Guido Canali was born in Sala Baganza in the province of Parma in 1935. He is famous in Italy for his renewals of ancient architecture, starting in 1970 with the extension of the Galleria Nazionale, the 17th-century stables and the Guazzatoio courtyard, all at Palazzo della Pilotta in Parma, where his renovation work on different parts of the complex continued until 1991.
In 2002, he transformed the former Santa Maria della Scala hospital in Siena into a museum. Rationality is central to his work, which is stripped of all frills. Great strictness is found in the spatial proportions of his designs, from museum displays to Prada factories. In present-day Italy, where conservatives constantly criticise the relation between ancient and contemporary, Canali’s work – like that of Giancarlo De Carlo in Urbino; Franco Albini in Genoa; and Carlo Scarpa in the Veneto region – demonstrates the possibility of marrying architecture from different periods.
Palazzo della Pilotta remains emblematic of Canali’s capacity to create interiors that offer a complete spatial experience. Spectators are immersed in an effective, theatrical staging of an important collection of paintings and sculptures. At Pilotta, he built architecture inside the architecture by inserting a structure of white-lacquered scaffolding pipes, lending lightness to the space. Paintings are displayed against wooden wall panels painted neutral grey, hanging from the framework, creating a play of surfaces that fill the big gallery rooms.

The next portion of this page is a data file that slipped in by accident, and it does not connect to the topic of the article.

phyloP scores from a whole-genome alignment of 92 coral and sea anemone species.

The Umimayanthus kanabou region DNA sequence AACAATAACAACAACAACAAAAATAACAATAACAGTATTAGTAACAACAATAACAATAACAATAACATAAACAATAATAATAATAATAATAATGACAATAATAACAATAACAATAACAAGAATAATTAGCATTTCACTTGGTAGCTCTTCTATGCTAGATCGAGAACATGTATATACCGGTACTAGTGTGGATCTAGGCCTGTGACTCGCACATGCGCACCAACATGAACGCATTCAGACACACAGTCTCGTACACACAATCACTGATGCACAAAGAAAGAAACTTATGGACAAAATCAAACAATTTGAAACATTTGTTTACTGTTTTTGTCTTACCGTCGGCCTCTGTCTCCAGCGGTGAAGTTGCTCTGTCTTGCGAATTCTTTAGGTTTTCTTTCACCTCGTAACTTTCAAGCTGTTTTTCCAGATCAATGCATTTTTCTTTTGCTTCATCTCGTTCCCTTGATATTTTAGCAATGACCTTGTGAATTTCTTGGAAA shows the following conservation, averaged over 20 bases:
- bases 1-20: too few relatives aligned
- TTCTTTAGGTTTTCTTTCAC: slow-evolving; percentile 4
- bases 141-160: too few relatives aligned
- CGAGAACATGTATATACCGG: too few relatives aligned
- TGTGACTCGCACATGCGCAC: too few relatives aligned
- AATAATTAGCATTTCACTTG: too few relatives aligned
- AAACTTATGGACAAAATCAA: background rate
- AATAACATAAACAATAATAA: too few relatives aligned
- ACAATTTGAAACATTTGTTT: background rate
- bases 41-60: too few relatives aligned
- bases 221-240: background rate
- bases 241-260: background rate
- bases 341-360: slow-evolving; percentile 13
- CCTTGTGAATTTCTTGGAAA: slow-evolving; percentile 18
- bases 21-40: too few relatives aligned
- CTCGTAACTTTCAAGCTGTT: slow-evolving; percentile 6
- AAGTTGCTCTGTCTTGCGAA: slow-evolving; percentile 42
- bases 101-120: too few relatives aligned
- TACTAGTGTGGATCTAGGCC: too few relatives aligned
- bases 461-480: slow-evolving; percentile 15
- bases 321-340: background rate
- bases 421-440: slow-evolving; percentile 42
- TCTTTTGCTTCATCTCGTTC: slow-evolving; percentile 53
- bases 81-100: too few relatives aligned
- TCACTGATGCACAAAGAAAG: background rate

The pragmatism and airiness crafted by Canali in Parma are also seen in the factories he built for Prada, work environments laid out around internal gardens and luminous patios. These production facilities are located in Montevarchi (Arezzo), Montegranaro (Ascoli Piceno) and Valvigna di Arezzo (2018). Another Prada project is the Lamos shoe factory (1999) in Montevarchi, Tuscany, where a central parallelepiped hosts the production hall. Grafted onto it are warehouses and offices whose transparent envelope is reminiscent of the Olivetti extension (1934–1936) in Ivrea designed by Luigi Figini and Gino Pollini.